Music Reviews

Joe Locke

Lay Down My Heart: Blues & Ballads 1



Formats available: CD

A runner and a dancer may be equally fit and develop similar muscles but watching them ‘strutting their stuff’ elicits very different reactions. A case in point is Joe Locke’s vibraphone led Lay Down My Heart. As I am partial to the sound of a vibraphone and own albums by the likes of Lionel Hampton, Terry Gibbs and Milt Jackson among others I was happy to discover another protagonist of this instrument. Locke’s quartet offers a take on jazz that’s not often heard today, it is unashamedly bluesy, swingy and altogether exceedingly enjoyable. In contrast to cerebral players who push a faster and higher must be better agenda, Locke and his group prove that enjoyable need not be read as simple, and melodious does not mean uninspired. This album has the feel of the Modern Jazz Quartet, it is stylish, rich and offers a reminder of sounds that have regrettably vanished from jazz clubs.

The pieces are a mix of seductive interpretations and original material presented in expressive and rhythmic fashion by Joe Locke (vibraphone), Ryan Cohan (piano), Jaimeo Brown (drums) and David Finck (bass). It all starts with one of the best renditions I have heard of Bill Wither’s Ain’t No Sunshine, it transforms the intimate original into a grand swinging blues and funk piece. It also shines a new light on Bonnie Raitt’s I Can’t Make You Love Me and the old standard Makin’ Whoopee.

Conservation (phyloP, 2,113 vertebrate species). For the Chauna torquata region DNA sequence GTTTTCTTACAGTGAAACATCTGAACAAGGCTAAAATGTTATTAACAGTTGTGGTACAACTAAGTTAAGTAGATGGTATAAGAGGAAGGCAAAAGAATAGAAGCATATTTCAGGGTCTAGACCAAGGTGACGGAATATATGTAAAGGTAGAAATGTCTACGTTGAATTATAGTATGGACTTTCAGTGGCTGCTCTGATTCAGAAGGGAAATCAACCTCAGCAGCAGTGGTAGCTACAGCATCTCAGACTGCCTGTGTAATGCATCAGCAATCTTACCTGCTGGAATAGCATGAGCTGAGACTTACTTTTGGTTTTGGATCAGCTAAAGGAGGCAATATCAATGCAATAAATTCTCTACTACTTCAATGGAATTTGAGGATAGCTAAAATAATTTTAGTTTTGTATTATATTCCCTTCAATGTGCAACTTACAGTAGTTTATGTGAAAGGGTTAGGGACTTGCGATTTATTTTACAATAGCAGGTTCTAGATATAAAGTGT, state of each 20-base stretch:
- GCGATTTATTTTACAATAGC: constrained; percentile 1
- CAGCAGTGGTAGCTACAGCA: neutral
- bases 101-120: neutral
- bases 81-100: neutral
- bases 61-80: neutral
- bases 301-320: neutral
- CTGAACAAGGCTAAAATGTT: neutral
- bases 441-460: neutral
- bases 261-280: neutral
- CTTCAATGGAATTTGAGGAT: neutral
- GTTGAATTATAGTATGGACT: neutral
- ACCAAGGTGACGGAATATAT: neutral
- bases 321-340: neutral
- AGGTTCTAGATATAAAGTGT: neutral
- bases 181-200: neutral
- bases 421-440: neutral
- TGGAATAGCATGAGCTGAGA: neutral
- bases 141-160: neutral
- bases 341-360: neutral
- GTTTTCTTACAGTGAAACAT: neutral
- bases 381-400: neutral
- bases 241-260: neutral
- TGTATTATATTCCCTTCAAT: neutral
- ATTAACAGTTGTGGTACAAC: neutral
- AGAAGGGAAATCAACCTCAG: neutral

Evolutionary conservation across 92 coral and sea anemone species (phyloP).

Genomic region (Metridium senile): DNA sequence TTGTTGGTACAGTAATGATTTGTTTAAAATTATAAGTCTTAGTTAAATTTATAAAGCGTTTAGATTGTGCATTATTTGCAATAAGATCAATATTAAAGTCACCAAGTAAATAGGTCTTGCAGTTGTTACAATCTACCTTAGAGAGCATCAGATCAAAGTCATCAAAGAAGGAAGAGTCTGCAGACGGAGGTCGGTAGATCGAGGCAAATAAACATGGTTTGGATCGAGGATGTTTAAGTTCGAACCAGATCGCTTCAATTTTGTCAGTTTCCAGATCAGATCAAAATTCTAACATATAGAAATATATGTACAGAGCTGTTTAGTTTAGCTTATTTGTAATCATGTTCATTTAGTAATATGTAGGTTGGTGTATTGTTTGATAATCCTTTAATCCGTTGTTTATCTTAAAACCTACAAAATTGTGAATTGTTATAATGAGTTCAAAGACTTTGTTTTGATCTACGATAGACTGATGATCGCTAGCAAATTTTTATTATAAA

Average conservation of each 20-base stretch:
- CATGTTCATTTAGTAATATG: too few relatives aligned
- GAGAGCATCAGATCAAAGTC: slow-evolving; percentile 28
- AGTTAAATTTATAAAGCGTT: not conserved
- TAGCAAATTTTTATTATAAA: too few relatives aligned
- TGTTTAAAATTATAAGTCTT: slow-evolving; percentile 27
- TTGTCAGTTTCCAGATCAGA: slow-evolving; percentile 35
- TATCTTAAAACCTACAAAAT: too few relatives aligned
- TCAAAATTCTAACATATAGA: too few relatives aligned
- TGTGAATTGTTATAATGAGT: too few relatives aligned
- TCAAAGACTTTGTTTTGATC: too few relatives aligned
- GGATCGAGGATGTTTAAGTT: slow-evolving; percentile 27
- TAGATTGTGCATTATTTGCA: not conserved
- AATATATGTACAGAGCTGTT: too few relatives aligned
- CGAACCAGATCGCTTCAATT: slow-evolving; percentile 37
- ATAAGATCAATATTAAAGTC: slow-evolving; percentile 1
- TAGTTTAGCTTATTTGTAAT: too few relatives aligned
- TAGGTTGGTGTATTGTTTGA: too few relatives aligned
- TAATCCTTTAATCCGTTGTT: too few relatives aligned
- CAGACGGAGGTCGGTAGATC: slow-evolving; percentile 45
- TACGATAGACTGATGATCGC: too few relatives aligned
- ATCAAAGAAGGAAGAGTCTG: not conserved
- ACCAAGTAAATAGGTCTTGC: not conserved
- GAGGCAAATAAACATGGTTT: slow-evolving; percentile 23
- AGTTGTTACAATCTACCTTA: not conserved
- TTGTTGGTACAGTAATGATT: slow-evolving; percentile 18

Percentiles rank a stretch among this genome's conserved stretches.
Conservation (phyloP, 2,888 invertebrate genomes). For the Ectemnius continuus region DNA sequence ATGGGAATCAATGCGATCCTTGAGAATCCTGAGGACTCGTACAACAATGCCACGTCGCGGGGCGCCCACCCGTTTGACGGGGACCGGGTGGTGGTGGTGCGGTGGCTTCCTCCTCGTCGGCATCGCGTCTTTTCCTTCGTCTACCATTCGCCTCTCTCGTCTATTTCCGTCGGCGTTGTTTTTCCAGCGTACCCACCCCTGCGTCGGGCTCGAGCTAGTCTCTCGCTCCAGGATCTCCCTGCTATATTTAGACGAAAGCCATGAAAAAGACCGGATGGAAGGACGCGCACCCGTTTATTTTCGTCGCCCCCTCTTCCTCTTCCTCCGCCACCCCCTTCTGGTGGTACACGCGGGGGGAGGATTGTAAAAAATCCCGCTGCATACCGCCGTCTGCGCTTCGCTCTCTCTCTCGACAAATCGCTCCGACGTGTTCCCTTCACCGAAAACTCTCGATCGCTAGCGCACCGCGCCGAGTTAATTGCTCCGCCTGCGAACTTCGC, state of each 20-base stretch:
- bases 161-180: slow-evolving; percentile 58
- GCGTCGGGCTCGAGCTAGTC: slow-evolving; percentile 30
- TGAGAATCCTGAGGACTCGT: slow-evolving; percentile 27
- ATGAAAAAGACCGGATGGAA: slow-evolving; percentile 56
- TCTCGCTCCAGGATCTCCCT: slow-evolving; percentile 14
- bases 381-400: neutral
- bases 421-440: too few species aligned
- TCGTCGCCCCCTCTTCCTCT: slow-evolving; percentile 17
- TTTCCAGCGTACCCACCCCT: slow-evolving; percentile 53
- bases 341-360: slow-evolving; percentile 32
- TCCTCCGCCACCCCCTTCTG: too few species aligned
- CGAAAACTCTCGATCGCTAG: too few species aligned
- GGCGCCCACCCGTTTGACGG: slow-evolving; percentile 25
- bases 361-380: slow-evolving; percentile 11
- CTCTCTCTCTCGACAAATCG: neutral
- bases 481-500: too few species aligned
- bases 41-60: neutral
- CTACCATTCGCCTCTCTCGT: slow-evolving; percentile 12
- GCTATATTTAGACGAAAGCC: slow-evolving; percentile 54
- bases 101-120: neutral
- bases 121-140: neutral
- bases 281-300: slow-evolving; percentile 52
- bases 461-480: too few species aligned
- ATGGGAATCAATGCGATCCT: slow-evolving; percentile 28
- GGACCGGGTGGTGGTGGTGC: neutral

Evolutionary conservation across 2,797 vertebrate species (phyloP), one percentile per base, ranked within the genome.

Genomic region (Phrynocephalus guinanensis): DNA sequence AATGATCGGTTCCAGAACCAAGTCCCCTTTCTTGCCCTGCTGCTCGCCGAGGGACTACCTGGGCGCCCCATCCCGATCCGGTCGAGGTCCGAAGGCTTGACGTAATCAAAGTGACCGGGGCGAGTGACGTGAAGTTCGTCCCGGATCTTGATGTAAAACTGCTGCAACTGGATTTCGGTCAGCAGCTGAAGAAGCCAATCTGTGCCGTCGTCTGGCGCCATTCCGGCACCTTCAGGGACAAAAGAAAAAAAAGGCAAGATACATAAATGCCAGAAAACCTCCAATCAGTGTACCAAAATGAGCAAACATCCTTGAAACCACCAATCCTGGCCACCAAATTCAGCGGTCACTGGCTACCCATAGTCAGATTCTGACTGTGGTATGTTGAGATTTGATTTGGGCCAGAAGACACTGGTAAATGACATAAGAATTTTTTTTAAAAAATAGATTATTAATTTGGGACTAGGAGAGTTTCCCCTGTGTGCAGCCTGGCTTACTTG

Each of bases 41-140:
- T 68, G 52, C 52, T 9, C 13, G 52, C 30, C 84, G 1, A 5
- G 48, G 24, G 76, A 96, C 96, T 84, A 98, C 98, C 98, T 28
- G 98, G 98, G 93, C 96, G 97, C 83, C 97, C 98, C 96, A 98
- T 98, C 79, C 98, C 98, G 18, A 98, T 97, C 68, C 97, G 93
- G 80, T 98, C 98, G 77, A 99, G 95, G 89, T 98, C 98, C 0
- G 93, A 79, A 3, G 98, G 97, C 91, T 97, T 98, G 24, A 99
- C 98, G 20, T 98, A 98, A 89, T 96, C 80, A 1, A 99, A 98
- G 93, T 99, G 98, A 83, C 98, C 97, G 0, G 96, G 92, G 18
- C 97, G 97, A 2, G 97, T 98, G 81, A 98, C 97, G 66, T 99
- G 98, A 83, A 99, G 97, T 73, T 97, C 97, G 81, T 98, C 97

The quartet brilliantly merges precision and playfulness, tension and speed with plenty of opportunity for each musician to show his abilities. The recording is rich and precise. The bass is large, rich and tight, and even though it presents both the piano and vibraphone in a wider than life manner, it should on the whole please the ears of audiophiles. To my ears the best two tracks are the aforementioned Wither’s song and the third track Bittersweet.  This is highly recommended to anybody who needs a musical uplift that includes verve, style, elegance, creativity and most of all enjoyability.

Reuben Klein


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